Woodchucks Situations & Solutions
To the dismay of gardeners, woodchucks love fresh vegetables, especially broccoli, peas, beans, carrot tops, lettuce, and squash. Common flower garden targets include asters, daisies, lilies, marigolds, pansies, phlox, snapdragons and sunflowers. Some homeowners find the burrowing holes woodchucks dig in the lawn a nuisance. Additionally, woodchucks often conceal their entrance hole by placing it under a building.
Fortunately, there are several non-lethal ways to deter these animals.
Woodchucks in the Garden
Fencing offers the only viable way to protect plants from woodchucks. Ideally, you want to install fencing before the woodchuck gets a taste of any produce, as this will lessen the animal’s determination to get through the barrier.
Because woodchucks can burrow under and climb over fencing, you’ll need to install your fence with one of the following methods:
Purchase chicken wire that’s at least 6 feet high. As you install the wire around the perimeter (with the help of 5-foot posts), be sure to bury the wire at least 10 inches in the ground. At the top of the wire, leave 12 inches unattached from your posts, and bend the fencing outwards, so that the woodchuck can’t get a good grip to climb over it.
You can also place 3-foot-wide chicken wire flat on the ground around the perimeter of the garden. After you’ve installed this ground wire, secure a 4- to 6-foot high vertical fence that’s 6 inches from the edge closest to the garden (see figure).
As shown in the diagram (click image for larger version), there will be 2½ feet of chicken wire on the outside of the vertical fence and 6 inches on the side closest to the garden. Leave the top 12 inches of the vertical fence unsecured and bent outward, away from garden.
The woodchuck won’t be able to dig under the vertical fence because of the chicken wire underneath.
Options Beyond Fencing
If proper fencing isn’t possible, you have a few more options, but these are by no means guaranteed.
- You can try planting species that repel woodchucks, such as gopher plant (Euphorbia lathyrus) or crown imperial fritillary (F. imperialis) around the garden.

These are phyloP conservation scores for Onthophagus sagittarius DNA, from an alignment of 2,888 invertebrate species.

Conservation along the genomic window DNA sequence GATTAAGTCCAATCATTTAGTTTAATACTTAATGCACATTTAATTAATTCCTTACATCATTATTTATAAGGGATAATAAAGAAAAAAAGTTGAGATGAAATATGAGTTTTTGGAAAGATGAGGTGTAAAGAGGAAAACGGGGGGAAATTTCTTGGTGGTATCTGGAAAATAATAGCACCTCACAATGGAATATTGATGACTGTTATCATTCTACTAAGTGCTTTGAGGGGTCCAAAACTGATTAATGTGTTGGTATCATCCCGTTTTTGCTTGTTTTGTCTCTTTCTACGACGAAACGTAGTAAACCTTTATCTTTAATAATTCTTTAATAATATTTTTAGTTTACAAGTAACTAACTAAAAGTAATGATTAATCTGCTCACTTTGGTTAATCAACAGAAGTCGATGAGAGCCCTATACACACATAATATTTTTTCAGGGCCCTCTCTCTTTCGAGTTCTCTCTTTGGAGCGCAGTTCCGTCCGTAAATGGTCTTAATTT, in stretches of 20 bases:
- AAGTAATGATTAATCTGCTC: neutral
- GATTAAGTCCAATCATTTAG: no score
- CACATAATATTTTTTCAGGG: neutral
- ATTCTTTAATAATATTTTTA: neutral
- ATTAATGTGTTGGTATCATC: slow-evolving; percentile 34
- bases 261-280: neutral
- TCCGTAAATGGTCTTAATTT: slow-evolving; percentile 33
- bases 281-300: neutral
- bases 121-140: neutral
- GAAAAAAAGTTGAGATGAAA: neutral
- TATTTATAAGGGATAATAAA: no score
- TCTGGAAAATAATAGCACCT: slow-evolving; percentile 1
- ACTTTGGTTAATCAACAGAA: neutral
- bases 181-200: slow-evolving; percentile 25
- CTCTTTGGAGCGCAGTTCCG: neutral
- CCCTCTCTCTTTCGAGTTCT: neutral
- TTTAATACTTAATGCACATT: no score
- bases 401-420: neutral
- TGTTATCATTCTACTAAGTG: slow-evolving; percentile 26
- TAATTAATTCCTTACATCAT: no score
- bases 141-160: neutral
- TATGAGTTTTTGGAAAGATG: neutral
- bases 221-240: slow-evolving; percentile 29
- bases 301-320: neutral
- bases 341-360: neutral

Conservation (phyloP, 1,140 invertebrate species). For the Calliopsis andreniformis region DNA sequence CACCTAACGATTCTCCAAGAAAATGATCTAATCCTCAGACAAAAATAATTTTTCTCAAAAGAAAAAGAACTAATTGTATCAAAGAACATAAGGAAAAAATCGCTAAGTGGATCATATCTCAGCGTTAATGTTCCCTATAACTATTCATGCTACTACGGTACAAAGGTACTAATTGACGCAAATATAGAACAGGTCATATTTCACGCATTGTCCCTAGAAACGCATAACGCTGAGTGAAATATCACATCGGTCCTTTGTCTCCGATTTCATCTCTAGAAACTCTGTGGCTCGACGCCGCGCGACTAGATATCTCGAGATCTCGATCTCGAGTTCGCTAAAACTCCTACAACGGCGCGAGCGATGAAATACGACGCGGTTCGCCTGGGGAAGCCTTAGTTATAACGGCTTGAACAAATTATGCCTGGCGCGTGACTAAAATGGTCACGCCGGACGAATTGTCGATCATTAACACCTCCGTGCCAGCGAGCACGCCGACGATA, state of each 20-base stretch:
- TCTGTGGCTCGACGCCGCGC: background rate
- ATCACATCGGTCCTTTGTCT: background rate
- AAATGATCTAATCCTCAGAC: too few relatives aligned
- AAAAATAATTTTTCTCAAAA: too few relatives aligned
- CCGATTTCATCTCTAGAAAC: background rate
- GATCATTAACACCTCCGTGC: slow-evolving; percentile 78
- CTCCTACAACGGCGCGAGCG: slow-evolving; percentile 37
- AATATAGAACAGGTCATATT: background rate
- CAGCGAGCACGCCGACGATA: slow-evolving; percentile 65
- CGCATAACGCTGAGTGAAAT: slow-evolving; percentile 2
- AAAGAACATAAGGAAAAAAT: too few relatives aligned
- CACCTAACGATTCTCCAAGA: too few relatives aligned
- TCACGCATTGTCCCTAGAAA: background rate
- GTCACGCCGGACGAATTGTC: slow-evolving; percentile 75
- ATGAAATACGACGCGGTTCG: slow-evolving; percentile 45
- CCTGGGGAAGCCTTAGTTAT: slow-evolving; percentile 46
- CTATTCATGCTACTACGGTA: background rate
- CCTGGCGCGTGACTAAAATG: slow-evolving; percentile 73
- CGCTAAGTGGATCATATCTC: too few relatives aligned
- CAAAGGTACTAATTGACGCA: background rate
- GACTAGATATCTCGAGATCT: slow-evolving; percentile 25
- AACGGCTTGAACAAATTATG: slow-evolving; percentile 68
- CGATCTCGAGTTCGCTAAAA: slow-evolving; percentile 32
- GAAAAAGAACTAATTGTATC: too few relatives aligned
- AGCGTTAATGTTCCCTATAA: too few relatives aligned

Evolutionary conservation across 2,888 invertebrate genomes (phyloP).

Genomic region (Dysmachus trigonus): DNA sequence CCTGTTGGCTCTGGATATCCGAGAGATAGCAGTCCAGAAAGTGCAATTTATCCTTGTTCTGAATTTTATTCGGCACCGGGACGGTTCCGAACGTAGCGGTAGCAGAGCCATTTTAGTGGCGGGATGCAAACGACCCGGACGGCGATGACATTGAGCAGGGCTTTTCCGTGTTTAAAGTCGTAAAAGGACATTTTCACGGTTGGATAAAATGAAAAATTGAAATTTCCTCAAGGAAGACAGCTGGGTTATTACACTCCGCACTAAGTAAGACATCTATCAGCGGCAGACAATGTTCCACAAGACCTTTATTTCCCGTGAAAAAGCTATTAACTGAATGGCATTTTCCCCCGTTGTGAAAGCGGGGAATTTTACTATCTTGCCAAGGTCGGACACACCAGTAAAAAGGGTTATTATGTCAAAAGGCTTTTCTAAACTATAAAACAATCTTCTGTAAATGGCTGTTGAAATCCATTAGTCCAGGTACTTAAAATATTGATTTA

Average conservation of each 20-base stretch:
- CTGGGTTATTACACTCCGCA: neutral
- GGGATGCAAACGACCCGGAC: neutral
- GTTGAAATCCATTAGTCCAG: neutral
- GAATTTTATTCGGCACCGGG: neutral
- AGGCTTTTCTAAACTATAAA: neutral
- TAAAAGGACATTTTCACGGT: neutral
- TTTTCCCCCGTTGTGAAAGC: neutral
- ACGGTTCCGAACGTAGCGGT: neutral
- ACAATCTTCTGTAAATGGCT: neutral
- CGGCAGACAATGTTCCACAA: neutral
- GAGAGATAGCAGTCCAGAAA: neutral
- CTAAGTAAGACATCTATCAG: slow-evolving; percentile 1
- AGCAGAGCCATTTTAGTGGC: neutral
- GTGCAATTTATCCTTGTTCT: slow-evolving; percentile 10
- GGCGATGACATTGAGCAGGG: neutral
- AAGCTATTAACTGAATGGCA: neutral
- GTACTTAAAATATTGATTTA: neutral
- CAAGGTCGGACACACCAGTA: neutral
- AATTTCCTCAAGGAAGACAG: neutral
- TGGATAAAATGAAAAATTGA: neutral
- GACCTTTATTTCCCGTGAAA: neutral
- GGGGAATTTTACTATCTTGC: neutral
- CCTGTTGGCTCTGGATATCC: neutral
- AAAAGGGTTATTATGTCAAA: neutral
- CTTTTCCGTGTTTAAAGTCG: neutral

- Repeated treatments of planted areas with various repellents, such as fox or coyote urine, diluted Tabasco sauce or red pepper flakes, or scattered human hair are other reported deterrents.
- Allowing a pet dog access to the planted area may also help deter woodchuck visits.
- Constructing a visibility barrier, such as a three-foot black plastic wall, before any woodchucks identify the area as a foraging ground, may also prove effective.
Woodchuck Hole Hazards
Don’t interfere with woodchuck burrows until after the young are capable of leaving (approximately July 1.) If woodchuck holes in walkways present a potential hazard to people, pets or farm animals, flag them with something visible (traffic cone, a red flag) to alert others.
Once the young are able to leave, locate all the holes and stuff all but one with rags soaked in olive oil. As the olive oil becomes rancid, it will give off an odor repugnant to the woodchucks and they will relocate. Of course, there’s no guarantee that they will leave the property; they may just move to another location in the same yard.
Woodchucks Under Buildings
Woodchucks often conceal their entrance hole by placing it under a rock, in a thicket, or, in many cases, under a building. Rarely do these holes affect the structure of the building. You can close these entrance holes with wood, concrete, or hardware cloth (half-inch wire mesh aluminum screening).
To prevent the woodchucks from burrowing, dig a 1’ x 1’ foot trench around the base of the structure. Then nail the fencing to the bottom of the building, leaving enough at the bottom to bury underground (see diagram 1).
You might also try sliding a 3-foot wide chicken wire under the building about six inches (see diagram 2). When placed around all sides of the building, this fencing prevents the woodchuck from gaining access by digging. If the base of the building is more than 4 inches above the ground, also place vertical fencing around the building.
Woodchucks & Rabies
Good judgment will help eliminate the chances of people and wildlife coming in close contact with each other Woodchucks, like all mammals, can carry rabies.
Woodchucks & the Law
Relocating wildlife is illegal in Massachusetts. It is detrimental to the well-being of wildlife as well as the public.